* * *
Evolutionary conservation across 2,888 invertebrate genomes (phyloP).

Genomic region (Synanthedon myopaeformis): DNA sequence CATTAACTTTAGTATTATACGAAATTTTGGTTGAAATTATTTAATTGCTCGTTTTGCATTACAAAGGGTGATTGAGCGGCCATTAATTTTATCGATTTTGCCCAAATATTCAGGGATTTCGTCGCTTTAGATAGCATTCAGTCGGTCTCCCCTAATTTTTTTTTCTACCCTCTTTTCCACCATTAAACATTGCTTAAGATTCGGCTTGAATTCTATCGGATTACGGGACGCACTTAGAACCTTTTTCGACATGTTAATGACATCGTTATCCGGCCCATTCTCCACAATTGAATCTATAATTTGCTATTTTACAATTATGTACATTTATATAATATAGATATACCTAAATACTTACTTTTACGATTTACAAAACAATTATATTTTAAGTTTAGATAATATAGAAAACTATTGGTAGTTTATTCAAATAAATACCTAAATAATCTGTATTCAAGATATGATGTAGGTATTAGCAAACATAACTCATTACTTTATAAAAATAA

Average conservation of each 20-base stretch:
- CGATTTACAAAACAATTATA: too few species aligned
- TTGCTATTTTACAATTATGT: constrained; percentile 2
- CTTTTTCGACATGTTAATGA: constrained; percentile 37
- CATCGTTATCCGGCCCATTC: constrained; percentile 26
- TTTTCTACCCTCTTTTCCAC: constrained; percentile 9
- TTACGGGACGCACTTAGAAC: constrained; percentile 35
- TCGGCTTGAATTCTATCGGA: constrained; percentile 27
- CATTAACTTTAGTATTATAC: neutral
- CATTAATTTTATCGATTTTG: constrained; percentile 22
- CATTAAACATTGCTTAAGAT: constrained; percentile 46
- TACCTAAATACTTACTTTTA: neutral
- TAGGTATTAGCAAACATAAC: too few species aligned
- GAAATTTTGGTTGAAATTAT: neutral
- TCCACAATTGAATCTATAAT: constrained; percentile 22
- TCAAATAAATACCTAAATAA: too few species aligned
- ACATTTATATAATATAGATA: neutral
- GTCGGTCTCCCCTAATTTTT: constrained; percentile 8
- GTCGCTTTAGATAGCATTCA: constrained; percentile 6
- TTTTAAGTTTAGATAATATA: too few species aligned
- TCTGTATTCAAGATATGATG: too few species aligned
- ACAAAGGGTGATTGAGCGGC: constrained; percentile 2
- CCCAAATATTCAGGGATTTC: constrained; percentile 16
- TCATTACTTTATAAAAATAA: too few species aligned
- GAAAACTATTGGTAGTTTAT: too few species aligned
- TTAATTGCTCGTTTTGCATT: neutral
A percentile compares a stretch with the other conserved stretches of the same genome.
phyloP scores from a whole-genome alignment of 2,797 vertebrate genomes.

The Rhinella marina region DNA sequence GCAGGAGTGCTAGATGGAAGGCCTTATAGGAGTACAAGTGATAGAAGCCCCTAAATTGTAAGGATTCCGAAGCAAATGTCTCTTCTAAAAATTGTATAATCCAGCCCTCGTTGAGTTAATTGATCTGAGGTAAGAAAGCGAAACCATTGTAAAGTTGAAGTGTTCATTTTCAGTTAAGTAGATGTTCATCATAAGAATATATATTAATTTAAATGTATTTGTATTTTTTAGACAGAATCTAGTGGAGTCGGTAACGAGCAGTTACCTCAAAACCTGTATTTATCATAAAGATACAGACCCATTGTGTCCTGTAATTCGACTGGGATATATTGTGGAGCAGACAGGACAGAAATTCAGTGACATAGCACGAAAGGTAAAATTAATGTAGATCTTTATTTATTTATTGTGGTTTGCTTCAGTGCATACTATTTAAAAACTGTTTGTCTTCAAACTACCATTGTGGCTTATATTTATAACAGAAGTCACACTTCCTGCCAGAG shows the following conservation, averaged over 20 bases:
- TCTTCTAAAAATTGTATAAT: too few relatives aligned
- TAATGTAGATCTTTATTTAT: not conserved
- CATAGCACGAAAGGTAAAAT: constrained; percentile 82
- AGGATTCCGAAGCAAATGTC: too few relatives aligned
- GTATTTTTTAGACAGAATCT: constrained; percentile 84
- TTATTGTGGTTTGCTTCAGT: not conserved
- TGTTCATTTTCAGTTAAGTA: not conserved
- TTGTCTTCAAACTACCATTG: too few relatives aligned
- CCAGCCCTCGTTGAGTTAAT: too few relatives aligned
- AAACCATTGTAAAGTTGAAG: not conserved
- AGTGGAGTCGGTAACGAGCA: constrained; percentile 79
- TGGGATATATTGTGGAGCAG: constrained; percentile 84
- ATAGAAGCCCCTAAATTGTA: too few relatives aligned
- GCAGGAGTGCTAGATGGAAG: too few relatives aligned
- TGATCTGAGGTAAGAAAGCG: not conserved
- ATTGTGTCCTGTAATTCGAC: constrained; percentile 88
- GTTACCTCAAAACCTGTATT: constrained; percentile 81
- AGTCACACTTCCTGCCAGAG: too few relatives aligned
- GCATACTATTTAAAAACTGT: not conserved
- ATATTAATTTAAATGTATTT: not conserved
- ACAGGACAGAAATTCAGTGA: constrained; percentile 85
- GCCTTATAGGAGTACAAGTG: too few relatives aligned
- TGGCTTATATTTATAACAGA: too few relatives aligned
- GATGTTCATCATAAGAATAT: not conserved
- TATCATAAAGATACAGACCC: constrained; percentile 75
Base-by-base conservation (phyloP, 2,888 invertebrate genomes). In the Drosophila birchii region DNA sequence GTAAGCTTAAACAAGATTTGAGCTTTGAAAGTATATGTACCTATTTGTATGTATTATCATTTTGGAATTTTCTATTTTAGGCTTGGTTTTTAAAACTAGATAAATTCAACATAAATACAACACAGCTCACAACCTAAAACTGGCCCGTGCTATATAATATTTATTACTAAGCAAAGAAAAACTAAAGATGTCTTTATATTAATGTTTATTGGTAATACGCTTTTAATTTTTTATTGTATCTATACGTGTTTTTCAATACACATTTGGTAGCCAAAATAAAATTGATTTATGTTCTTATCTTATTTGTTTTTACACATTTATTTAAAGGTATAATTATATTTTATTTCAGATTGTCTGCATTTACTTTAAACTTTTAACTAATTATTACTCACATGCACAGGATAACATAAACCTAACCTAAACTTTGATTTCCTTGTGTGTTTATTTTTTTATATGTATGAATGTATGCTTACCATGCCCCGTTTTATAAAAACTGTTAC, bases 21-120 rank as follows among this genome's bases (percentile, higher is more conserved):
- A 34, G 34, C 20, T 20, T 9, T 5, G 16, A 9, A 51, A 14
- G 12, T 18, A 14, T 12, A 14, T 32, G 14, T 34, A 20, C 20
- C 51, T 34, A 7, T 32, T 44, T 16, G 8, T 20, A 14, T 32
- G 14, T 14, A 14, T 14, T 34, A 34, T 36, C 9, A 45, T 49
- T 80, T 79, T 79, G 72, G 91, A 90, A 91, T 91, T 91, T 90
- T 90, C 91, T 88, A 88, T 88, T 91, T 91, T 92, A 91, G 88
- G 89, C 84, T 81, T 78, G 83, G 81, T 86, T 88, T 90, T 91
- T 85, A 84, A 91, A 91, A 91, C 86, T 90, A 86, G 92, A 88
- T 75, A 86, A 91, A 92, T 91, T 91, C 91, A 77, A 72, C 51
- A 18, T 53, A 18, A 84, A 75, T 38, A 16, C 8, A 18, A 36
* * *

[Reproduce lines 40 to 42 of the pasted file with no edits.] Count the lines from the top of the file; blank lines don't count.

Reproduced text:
- CCAGCCCTCGTTGAGTTAAT: too few relatives aligned
- AAACCATTGTAAAGTTGAAG: not conserved
- AGTGGAGTCGGTAACGAGCA: constrained; percentile 79